I'd like ti if everyone who sees this happen even once also complains.

We need to call the creeps on every little trick of theirs and not let them get away with anything,.  And no, these aren't just freedom-of-speech ads, they're, as I said, misleading little squibs that don't make their case honestly and by putting them on progressive blogs like they the implication is that whatever weird position is being pushed by the ad is consistent with the argument in the blog.

Speaking of dishonesty and not making a straightforward case, I listened to an aggregate ten minutes of the debate between Jerry Brown and Meg Whitman today.  The woman is more devil the more I know about her.  She committed maybe ten lies in her four minutes of the time, and failed to directly address any of the questions.  Whereas Jerry Brown -- who is definitely not a left-winger, okay? -- came off as an honest bureaucrat with honest workaday procedural responses to real problems of governance.    I think I actually respect Brown now: I've had my doubts at various times in the past, though I can't think of a time when he was running for something I could vote for that I didn't vote for him.  So even if it wasn't that horrible, horrible, mean-spirited, dishonest, irresponsible woman he was running against,. I'd vote for him.
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You need to browse this list.  When you have heard "Honky Tonkin" you will know the truth of California.

Edit: forget "Honky Tonkin."  Listen to this and learn.  Now who is Emmy Lou Harris going to sing with in ten years?
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Not doing this in writer's block because that's not how I got the idea.  Bean montag personhead did it and asked for her readers to do it.
So, without further ado, 5 things I love and 5 things I hate about Santa Cruz.

1.My kids always had somewhere to go and something to do, and rarely needed a ride anywhere.
2.It's beautiful to walk around in.  It blooms all year, and there's an ocean right there and all that.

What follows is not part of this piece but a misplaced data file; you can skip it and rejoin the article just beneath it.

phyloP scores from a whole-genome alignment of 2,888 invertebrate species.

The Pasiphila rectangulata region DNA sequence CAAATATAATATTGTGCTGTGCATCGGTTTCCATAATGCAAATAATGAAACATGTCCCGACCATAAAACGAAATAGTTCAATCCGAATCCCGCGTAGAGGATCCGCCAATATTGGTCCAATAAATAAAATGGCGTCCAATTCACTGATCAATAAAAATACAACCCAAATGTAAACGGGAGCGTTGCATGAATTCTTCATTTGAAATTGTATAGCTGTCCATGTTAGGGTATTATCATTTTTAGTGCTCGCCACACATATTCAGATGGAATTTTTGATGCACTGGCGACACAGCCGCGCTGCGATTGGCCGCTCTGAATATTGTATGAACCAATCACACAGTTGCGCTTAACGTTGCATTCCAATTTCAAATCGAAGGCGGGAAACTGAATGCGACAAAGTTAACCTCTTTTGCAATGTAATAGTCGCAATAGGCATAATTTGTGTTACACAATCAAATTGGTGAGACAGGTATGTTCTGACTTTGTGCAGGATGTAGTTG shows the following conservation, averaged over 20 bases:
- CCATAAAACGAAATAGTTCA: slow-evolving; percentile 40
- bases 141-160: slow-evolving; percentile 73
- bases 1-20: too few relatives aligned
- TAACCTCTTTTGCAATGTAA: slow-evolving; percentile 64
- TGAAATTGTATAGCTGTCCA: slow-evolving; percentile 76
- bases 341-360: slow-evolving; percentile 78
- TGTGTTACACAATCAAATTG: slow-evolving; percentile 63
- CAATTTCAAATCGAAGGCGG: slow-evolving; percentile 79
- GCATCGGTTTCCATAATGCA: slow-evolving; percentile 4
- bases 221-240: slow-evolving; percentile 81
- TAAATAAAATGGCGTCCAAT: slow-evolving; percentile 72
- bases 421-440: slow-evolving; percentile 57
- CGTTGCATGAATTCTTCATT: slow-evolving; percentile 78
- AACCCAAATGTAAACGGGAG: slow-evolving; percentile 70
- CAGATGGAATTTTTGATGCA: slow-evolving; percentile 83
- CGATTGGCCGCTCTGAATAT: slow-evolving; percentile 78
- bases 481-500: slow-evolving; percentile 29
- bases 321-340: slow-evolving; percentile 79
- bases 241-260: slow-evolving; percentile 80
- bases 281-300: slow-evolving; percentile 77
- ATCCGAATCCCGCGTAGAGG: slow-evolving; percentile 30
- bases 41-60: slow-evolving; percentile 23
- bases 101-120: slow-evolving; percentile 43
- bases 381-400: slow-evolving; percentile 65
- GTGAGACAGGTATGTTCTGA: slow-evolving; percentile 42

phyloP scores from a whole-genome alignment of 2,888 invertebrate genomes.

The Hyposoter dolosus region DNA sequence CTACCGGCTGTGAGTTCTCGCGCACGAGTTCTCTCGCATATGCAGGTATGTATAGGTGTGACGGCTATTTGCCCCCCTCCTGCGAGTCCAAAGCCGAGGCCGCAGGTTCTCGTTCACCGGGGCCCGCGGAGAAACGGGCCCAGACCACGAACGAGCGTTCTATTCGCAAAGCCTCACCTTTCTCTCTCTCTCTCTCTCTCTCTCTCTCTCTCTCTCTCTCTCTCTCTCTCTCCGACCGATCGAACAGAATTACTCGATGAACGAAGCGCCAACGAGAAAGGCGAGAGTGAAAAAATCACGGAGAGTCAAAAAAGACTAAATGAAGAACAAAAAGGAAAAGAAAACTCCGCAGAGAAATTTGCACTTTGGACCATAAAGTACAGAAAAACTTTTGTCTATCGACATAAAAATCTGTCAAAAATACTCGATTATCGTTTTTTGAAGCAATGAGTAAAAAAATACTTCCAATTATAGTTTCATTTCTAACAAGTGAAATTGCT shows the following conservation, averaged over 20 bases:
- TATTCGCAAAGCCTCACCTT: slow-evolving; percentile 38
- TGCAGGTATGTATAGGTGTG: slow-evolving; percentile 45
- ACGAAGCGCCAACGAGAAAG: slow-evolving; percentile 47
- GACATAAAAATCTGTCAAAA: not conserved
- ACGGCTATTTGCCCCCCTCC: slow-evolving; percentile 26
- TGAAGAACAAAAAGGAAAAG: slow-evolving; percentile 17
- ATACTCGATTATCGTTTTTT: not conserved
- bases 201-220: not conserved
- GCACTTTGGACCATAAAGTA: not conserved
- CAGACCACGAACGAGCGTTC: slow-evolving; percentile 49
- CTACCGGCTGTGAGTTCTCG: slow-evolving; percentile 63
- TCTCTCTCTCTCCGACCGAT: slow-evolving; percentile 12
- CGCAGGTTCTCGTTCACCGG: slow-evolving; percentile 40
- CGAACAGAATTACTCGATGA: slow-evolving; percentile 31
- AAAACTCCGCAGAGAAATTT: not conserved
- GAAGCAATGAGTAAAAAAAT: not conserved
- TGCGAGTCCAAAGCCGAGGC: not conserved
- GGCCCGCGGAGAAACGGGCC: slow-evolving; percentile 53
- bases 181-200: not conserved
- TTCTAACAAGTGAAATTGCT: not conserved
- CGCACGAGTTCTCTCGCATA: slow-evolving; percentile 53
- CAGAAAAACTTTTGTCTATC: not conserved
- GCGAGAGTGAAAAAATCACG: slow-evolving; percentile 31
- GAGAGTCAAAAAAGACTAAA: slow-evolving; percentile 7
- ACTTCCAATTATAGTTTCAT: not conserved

3. It has a civil and conversational culture. People will talk to you on the street even if you look funny.
4. People tend to be culturally and politically literate even if they haven't had much schooling.
5. Really good food isn't really more expensive than dreck.  And there are fruit trees right on the street.

6.  It's where I met, courted, lived with and raised children with the nice fellow.

1. It's one of the least affordable communities in the US.  Housing costs are way high and wages are way low.
2.  The veneer of decent politics is pretty thin when you raise subjects like wages and working conditions and de facto racism.
3. My friends moved away.  Mostly.
4. In Europe, you can take your dog on the subway.  In Santa Cruz, you can't take your dog on the street if you live downtown.
5. Too many yuppies thinking that the world revolves around them and demanding that everybody cater to their neuroses.

6. Gang stuff turned ugly lately.
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I hate hate hate keyboard shortcuts. I keep losing my text because my fingers trip and mysteriously replace everything with the letter N or something. I was saying, hey, it's Midsummer's Day and not the first day of summer. But at more length but I can't be bothered to do that twice.

Linkity time: a new online magazine all about Northern California. Another thing I can't be bothered to rewrite is a dissertation about how I think I live in Northern California but maps and the mainstream media (hah!) sometimes think I live in Southern California. I usually say Central Coast but some people think Central Coast only means San Luis Obispo and even Santa Barbara, which are way to the south of here. Anyway, I haven't really perused the magazine yet but I'm going to.